We all have days in a typical year where we are taken back, on an annual basis, to a deeply significant event that fundamentally altered our wholly insignificant lives. Yes, I just put the descriptor “significant” with “event” and “insignificant” with “lives.” Doesn’t seem quite right, seeing as though we train ourselves to accept the fact that bad days will happen but that the overarching objective is to get to the end of one’s existence with a sense of happiness from a life well lived. And yet, we succumb emotionally, year after year, to those annual reminders of tragic happenings–usually one-off anomalies–that shook the foundation of that in-progress life well lived.
Not to diminish the deaths of significant people in our lives, but we all know that these passings will happen. Even if your parent lives to see his 100th birthday, there will be, as long as you live, a memory of the day that he died. And year after year, you’ll think about this day.
This day has been elevated to “significant” in your otherwise relatively insignificant life.
I’ve done this, too. I think about my father, who died at 52, on October 13th every year. Eighteen October 13ths have come and gone with my waking hours of that day thinking about him. That day. Not his birthday: perhaps because I wasn’t there for that in 1945. Not my birthday: perhaps because I have no memory of that day either. I was present with him on his last day in 1998. I watched.
That day has been elevated to “significant” in my otherwise relatively insignificant life.
What about events that are not, literally, life and death. What about the anniversary of the day someone gets divorced, or found out their spouse was unfaithful? What about the day that someone learns that their child is diseased, or mentally ill, or addicted to drugs? What about the day someone is arraigned, or blackmailed, or denied access to opportunity?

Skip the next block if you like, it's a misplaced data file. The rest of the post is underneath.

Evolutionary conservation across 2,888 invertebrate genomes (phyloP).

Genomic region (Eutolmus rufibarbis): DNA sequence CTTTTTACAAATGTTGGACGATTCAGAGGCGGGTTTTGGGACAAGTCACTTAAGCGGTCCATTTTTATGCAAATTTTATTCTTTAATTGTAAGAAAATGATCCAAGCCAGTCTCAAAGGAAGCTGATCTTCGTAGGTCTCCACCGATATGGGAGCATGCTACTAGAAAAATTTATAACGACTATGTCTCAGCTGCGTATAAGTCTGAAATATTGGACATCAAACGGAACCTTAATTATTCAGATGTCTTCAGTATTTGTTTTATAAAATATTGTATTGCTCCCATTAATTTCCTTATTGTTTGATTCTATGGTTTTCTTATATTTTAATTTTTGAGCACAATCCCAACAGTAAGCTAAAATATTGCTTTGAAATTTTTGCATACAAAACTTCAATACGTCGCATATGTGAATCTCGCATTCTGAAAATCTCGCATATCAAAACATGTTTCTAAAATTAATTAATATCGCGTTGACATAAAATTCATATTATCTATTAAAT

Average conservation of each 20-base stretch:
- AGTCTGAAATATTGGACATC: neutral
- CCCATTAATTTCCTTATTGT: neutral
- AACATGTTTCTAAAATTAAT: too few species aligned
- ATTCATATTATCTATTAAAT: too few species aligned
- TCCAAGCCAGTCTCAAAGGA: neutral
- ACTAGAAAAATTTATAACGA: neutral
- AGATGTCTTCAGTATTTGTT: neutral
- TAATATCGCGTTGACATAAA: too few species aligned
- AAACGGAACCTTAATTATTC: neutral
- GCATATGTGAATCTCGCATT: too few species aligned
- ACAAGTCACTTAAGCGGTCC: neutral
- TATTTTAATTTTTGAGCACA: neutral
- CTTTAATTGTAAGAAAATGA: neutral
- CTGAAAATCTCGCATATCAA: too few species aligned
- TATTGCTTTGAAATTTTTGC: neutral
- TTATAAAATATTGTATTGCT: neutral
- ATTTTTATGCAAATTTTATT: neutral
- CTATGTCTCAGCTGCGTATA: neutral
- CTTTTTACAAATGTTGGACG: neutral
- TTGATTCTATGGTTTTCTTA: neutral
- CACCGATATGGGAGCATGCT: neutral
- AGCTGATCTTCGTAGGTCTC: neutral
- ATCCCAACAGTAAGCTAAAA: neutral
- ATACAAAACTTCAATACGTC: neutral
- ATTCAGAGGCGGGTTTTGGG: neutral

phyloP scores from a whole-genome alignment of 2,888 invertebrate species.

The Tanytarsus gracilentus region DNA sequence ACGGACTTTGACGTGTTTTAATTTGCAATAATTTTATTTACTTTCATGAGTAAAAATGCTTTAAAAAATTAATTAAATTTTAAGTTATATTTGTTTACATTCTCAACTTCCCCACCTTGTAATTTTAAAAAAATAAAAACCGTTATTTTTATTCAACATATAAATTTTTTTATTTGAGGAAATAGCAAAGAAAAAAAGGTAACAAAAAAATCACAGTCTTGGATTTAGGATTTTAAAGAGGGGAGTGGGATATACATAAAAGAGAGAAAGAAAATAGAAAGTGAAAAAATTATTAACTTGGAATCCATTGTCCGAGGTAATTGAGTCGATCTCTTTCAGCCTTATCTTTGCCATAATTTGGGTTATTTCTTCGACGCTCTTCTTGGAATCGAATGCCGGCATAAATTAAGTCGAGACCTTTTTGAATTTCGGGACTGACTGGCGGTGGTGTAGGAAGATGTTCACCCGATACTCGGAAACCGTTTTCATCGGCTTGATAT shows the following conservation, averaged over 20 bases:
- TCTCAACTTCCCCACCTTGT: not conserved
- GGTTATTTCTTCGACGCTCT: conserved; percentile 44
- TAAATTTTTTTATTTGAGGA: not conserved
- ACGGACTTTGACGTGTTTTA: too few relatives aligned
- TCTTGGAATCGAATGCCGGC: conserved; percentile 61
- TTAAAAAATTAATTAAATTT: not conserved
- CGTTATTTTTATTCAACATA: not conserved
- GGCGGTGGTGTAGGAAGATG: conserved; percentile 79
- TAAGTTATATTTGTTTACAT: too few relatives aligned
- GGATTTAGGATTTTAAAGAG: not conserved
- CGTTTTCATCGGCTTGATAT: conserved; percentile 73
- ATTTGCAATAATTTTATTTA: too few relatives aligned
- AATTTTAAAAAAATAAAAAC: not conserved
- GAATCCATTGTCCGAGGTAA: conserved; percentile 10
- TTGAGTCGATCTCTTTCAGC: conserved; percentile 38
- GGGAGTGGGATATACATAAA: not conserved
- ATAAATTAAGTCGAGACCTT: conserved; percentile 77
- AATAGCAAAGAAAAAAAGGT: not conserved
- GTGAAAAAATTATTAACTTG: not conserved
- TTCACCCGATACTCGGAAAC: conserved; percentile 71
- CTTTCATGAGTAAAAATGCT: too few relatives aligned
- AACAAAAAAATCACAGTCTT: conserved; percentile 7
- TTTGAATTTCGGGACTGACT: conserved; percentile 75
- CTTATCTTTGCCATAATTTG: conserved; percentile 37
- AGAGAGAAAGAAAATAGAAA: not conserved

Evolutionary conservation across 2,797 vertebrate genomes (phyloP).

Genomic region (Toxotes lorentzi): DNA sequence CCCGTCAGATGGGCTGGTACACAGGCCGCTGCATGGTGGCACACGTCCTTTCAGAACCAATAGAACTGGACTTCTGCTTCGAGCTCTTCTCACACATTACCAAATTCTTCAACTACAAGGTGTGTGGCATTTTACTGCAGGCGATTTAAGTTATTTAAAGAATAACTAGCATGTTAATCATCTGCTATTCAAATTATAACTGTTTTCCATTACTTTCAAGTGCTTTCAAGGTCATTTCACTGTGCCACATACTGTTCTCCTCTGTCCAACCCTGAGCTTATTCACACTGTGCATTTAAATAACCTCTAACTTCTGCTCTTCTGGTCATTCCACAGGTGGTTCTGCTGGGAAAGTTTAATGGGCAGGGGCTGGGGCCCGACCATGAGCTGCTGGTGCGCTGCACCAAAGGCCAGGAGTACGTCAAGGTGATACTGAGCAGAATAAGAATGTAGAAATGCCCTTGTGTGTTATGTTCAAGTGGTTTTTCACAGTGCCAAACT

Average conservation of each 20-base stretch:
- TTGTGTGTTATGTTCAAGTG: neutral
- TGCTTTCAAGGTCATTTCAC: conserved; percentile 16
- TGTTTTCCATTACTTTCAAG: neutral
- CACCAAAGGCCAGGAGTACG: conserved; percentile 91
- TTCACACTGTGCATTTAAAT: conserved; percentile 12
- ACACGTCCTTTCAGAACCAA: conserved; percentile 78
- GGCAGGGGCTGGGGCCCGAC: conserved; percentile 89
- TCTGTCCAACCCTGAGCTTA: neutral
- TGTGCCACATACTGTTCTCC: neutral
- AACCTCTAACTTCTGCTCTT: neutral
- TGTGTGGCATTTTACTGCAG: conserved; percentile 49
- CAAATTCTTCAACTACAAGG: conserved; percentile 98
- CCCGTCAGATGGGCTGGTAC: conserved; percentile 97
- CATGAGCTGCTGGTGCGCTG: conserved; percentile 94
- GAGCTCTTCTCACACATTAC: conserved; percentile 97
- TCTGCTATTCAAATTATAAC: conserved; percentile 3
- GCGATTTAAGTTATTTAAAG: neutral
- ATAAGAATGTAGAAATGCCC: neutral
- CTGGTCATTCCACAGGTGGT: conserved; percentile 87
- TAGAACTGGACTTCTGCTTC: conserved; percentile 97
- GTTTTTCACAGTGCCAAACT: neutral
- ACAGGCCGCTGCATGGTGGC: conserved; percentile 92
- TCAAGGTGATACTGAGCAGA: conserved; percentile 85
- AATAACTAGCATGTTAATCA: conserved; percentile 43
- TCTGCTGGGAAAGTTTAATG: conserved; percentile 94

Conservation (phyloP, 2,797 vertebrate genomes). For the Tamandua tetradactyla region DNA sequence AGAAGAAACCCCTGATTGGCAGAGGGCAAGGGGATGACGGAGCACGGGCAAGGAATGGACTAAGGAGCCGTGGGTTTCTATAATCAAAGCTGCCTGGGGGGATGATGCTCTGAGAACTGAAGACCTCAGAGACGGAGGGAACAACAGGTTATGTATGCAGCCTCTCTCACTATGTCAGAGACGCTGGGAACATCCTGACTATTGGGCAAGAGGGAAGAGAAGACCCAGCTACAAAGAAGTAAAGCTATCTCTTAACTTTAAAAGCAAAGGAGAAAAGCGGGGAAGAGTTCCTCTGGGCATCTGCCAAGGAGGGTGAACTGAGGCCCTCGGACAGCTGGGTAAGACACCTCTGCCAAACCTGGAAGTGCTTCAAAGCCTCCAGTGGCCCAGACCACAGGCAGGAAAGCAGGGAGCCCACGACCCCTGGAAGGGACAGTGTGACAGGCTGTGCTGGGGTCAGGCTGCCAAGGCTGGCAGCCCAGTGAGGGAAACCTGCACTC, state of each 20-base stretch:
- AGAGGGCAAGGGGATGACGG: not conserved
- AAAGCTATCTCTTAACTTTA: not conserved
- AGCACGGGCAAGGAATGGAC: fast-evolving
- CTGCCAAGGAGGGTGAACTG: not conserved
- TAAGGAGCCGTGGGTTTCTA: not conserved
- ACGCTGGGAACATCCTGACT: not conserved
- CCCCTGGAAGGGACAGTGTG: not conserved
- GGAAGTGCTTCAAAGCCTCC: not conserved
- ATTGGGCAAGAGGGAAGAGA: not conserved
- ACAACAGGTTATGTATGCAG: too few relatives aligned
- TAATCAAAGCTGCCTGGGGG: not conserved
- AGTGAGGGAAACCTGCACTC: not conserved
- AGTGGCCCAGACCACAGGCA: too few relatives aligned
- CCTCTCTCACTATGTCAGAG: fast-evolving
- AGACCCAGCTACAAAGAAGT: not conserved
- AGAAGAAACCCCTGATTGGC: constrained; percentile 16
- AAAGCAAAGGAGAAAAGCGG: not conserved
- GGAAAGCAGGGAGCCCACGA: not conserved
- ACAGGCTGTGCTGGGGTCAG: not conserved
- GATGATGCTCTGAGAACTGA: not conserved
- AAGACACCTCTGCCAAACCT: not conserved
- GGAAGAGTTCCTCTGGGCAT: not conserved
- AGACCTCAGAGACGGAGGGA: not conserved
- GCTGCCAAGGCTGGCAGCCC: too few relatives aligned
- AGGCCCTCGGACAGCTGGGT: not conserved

We carry all of these tragic events around in near secrecy. There are only a few among among us who share the embarrassing, shameful, harshly judged events of our lives. Only the rare individual shows her scars.
Even in matters of life and death, there is a shroud of secrecy. While my conjecture could be off, when I see obituaries of people in their 40s where no explanation is given as to the nature of their deaths, I conclude either drug overdose or suicide. The loved ones left behind don’t care to publicize the real details; I can understand why. We’re not the most compassionate people with respect to addictions and mental illness. We like to think we are, but the perennial lack of details in middle-aged people’s obits speaks volumes to the contrary.
So when it comes to that day you learned about your spouse’s gambling addiction and the gutting of your retirement accounts, you might not say, “Today’s a tough day. Let me tell you what happened six years ago.” And when your barista asks, “How’s it going?” You probably won’t say, “Not so good, last year today my son was hospitalized because he had a psychotic break.”
But what are these “significant” events if not those happenings that shape our perceptions and force reflection? And why are we so frightened by the humanness of private tragedies? We all have them, some more unapologetically than others. Were we to endeavor to be openhearted to the reality that, like death, there is inevitability in those private tragedies and that this reality ought not bring self-imposed shame or judgment but rather a mutuality of experience best appreciated through a practice of compassion.